†††† The film divided critics more than his other movies. It's not hard to see why. Whilst The Tree of Life was similarly filled with strange interludes and long periods of reflection it at least had a progression which could be followed. Rick's journey is far from any reality. He is in a waking sleep for the whole film. Those who have responded positively to the movie see it as a tone poem which captures the very essence of filmmaking and life. For my part Malick has stripped the narrative back one dial too far and the improvised scenes meander as much as they gain insight. Still it's a remarkable looking and presented film that will be of interest to those who are bored with Hollywood formula.

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Transfer Quality


†††† Knight of Cups was shot on a variety of sources and presented in a 2.35:1 aspect ratio of the original release.

††††Some parts were shot on various media. Part was on 65 mm film, other scenes were shot using the Red Epic high-definition digital camera and yet others with a Go-Pro in high-definition. The result is a melange of looks. As with Malickís other films the defining quality is one of beauty. There are long and languorous shots of desert landscapes and characters walking along beaches. The camera is always moving, encircling and intruding.

†††† The image quality of the Blu-ray is superb with colours are looking amazing. The flesh tones are accurate. There is a crispness to the image throughout.

††††There are subtitles in English for the hearing impaired.

Video Ratings Summary
Shadow Detail
Film-To-Video Artefacts
Film Artefacts


†††† The film begins with the most curious directive: "For optimal sound reproduction, the producers of this film recommend that you play it loud.". What might seem like a pretentious request is probably something altogether more practical. So much of the film consists of interior monologue voice-overs and whispers that having the sound at a normal level might mean that the dialogue is missed.

†††† There is certainly a problem from time to time picking up the voice-overs however I have strong doubts as to whether any of that really affects the presentation of the film. Apart from those scenes the dialogue can be heard fairly clearly. Malick will often start a scene with the dialogue being heard in the background and then dials it down so that it can no longer be heard at all.

†††† Malick uses a classical music for his films as well as a treasure trove of obscure pieces combined with other music only half heard in the background. There is Beethoven, Chopin and Greig as the mainstream music sources. Much of the music comes from regular collaborator Hanan Townshend. As usual with Malick the music is a strong accompaniment to the film and sometimes the leading dramatic idea.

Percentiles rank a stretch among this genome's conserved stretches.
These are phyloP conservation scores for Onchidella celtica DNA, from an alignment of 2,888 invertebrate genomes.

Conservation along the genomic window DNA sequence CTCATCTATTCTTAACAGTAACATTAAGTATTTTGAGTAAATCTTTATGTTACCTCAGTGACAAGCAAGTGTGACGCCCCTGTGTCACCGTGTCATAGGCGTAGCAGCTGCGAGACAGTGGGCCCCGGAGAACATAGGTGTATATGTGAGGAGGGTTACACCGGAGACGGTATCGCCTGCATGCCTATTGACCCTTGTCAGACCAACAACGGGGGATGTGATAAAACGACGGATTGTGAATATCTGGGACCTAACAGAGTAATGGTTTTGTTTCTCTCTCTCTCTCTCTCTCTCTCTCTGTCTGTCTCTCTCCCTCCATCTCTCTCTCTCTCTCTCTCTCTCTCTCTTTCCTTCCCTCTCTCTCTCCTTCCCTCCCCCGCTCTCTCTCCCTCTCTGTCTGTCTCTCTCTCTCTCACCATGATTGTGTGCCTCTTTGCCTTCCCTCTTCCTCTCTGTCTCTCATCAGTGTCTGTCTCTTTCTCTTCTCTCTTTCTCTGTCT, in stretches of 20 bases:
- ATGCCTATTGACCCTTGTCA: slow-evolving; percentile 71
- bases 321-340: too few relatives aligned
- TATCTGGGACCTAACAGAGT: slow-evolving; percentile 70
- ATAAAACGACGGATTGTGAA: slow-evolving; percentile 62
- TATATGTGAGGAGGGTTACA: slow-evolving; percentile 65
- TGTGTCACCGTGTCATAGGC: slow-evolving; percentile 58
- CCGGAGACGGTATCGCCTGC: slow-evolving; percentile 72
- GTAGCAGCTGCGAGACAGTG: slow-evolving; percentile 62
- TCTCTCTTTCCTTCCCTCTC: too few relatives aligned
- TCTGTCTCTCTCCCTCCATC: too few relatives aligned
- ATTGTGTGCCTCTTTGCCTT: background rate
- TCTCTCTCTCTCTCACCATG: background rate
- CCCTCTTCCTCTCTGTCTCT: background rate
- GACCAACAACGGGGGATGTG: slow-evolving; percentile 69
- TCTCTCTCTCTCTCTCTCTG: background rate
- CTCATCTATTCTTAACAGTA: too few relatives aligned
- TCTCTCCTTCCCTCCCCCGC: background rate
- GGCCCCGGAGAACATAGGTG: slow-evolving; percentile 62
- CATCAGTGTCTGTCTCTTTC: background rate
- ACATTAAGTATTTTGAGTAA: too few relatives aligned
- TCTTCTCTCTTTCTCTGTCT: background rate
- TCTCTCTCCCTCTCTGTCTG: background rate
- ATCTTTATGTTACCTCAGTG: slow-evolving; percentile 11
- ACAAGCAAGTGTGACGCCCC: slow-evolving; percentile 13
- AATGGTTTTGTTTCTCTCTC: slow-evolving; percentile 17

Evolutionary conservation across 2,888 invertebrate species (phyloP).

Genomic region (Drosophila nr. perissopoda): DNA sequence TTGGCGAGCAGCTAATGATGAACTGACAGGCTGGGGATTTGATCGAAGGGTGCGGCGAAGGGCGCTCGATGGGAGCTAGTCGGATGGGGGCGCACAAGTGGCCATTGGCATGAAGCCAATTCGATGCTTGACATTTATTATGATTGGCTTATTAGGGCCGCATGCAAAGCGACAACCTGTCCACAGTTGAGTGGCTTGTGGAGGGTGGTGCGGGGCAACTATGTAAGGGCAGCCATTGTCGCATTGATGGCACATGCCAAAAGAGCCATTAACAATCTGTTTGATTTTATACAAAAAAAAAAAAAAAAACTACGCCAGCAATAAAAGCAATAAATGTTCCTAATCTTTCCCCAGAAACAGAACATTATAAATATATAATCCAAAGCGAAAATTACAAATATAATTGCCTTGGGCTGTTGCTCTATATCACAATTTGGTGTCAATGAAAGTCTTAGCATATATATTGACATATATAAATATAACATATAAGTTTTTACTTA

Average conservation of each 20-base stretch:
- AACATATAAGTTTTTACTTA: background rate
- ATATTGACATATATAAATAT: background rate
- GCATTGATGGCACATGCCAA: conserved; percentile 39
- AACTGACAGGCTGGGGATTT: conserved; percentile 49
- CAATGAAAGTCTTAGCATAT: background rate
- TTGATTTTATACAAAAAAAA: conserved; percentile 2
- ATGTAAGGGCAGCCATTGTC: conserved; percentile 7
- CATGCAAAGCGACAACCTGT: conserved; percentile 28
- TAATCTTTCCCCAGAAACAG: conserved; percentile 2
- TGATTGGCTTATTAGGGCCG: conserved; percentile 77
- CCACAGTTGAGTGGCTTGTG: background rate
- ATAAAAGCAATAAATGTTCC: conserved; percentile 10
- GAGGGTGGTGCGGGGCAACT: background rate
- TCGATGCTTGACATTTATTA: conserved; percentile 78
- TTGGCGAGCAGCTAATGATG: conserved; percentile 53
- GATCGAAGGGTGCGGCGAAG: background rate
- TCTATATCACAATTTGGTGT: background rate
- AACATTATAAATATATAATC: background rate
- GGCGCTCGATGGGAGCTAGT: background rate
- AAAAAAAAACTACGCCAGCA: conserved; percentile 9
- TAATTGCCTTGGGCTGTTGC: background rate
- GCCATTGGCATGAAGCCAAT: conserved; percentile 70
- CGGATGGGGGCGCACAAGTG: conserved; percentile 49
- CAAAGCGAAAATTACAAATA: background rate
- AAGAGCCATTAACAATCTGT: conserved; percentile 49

†††† The main track is a DTS HD Master Audio 5.1 soundtrack which perfectly conveys this aural experience. Whilst surround sound is useful to give depth and the sub-woofer provides the bass it is never obtrusive. There is also a Dolby Digital 2.0 224 Kb descriptive audio track.

Audio Ratings Summary
Audio Sync
Surround Channel Use


†††† The extras are not really extras.

Making of Featurette (3.29)

†††† This is the briefest of featurettes giving a few of the actors the opportunity to talk about the story and the opportunity to work with Malick. Sightings of Malick are as rare as Bigfoot so naturally he isn't anywhere to be seen. What wouldn't any Malick fan give for an audio commentary track?

Deleted Scenes (1.46)

†††† In a film like this it is hard to see where the deleted scenes have been deleted. They look like actual scenes.

R4 vs R1

NOTE: To view non-R4 releases, your equipment needs to be multi-zone compatible and usually also NTSC compatible.

†††††This film has not yet been released in the Region A. Buy ours.


†††† Though Knight of Cups will test the patience of many, and last two minutes in the Blu-ray player of others, it is a film that should be seen by anyone with an interest in Malick or modern cinema. The images are arresting and the aural accompaniment enveloping even if the threads of meaning are indecipherable.

††††An excellent Blu-ray with the usual paucity of extras for Malick films.

Ratings (out of 5)


© Trevor Darge (read my bio)
Tuesday, May 10, 2016
Review Equipment
DVDCambridge Audio 752BD All Region Blu-ray, using HDMI output
DisplayJVC DLX 700 with 4K e-shift on 140" Screen. Calibrated with Video Essentials/Digital Video Essentials. This display device is 16x9 capable. This display device has a maximum native resolution of 1080p.
Audio DecoderBuilt in to amplifier/receiver. Calibrated with Ultimate DVD Platinum.
AmplificationPioneer SC -LX 78K 9.2 Channel
SpeakersAaron ATS-5 7.1